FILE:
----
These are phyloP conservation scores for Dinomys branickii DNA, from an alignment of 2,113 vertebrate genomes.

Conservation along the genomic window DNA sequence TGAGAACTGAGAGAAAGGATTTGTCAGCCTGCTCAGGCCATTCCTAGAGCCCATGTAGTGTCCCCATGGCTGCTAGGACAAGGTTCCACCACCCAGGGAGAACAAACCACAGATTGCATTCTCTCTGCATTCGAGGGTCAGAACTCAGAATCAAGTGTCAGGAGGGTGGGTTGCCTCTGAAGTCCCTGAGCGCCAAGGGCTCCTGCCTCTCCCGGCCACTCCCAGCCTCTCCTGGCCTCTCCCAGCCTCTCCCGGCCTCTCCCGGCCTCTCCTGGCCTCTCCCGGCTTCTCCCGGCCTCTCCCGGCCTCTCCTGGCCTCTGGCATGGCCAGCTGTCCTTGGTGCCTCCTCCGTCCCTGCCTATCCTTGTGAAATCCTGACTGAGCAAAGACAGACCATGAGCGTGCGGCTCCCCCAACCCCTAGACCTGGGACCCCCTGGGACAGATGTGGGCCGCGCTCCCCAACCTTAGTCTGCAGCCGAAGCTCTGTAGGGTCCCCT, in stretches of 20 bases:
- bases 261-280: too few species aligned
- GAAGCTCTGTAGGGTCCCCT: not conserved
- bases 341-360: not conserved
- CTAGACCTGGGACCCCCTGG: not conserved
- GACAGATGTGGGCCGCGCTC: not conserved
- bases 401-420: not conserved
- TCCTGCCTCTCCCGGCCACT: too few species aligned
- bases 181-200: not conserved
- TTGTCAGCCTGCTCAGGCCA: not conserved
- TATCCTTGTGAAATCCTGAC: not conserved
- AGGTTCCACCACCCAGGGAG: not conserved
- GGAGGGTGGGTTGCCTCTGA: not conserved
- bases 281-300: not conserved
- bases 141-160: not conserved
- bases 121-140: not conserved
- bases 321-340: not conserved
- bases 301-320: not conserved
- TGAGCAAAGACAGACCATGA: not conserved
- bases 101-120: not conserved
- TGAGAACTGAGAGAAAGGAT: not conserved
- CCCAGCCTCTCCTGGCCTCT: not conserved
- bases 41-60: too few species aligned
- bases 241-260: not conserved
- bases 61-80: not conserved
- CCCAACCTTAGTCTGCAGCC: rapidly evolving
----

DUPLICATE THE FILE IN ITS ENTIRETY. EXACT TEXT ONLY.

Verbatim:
These are phyloP conservation scores for Dinomys branickii DNA, from an alignment of 2,113 vertebrate genomes.

Conservation along the genomic window DNA sequence TGAGAACTGAGAGAAAGGATTTGTCAGCCTGCTCAGGCCATTCCTAGAGCCCATGTAGTGTCCCCATGGCTGCTAGGACAAGGTTCCACCACCCAGGGAGAACAAACCACAGATTGCATTCTCTCTGCATTCGAGGGTCAGAACTCAGAATCAAGTGTCAGGAGGGTGGGTTGCCTCTGAAGTCCCTGAGCGCCAAGGGCTCCTGCCTCTCCCGGCCACTCCCAGCCTCTCCTGGCCTCTCCCAGCCTCTCCCGGCCTCTCCCGGCCTCTCCTGGCCTCTCCCGGCTTCTCCCGGCCTCTCCCGGCCTCTCCTGGCCTCTGGCATGGCCAGCTGTCCTTGGTGCCTCCTCCGTCCCTGCCTATCCTTGTGAAATCCTGACTGAGCAAAGACAGACCATGAGCGTGCGGCTCCCCCAACCCCTAGACCTGGGACCCCCTGGGACAGATGTGGGCCGCGCTCCCCAACCTTAGTCTGCAGCCGAAGCTCTGTAGGGTCCCCT, in stretches of 20 bases:
- bases 261-280: too few species aligned
- GAAGCTCTGTAGGGTCCCCT: not conserved
- bases 341-360: not conserved
- CTAGACCTGGGACCCCCTGG: not conserved
- GACAGATGTGGGCCGCGCTC: not conserved
- bases 401-420: not conserved
- TCCTGCCTCTCCCGGCCACT: too few species aligned
- bases 181-200: not conserved
- TTGTCAGCCTGCTCAGGCCA: not conserved
- TATCCTTGTGAAATCCTGAC: not conserved
- AGGTTCCACCACCCAGGGAG: not conserved
- GGAGGGTGGGTTGCCTCTGA: not conserved
- bases 281-300: not conserved
- bases 141-160: not conserved
- bases 121-140: not conserved
- bases 321-340: not conserved
- bases 301-320: not conserved
- TGAGCAAAGACAGACCATGA: not conserved
- bases 101-120: not conserved
- TGAGAACTGAGAGAAAGGAT: not conserved
- CCCAGCCTCTCCTGGCCTCT: not conserved
- bases 41-60: too few species aligned
- bases 241-260: not conserved
- bases 61-80: not conserved
- CCCAACCTTAGTCTGCAGCC: rapidly evolving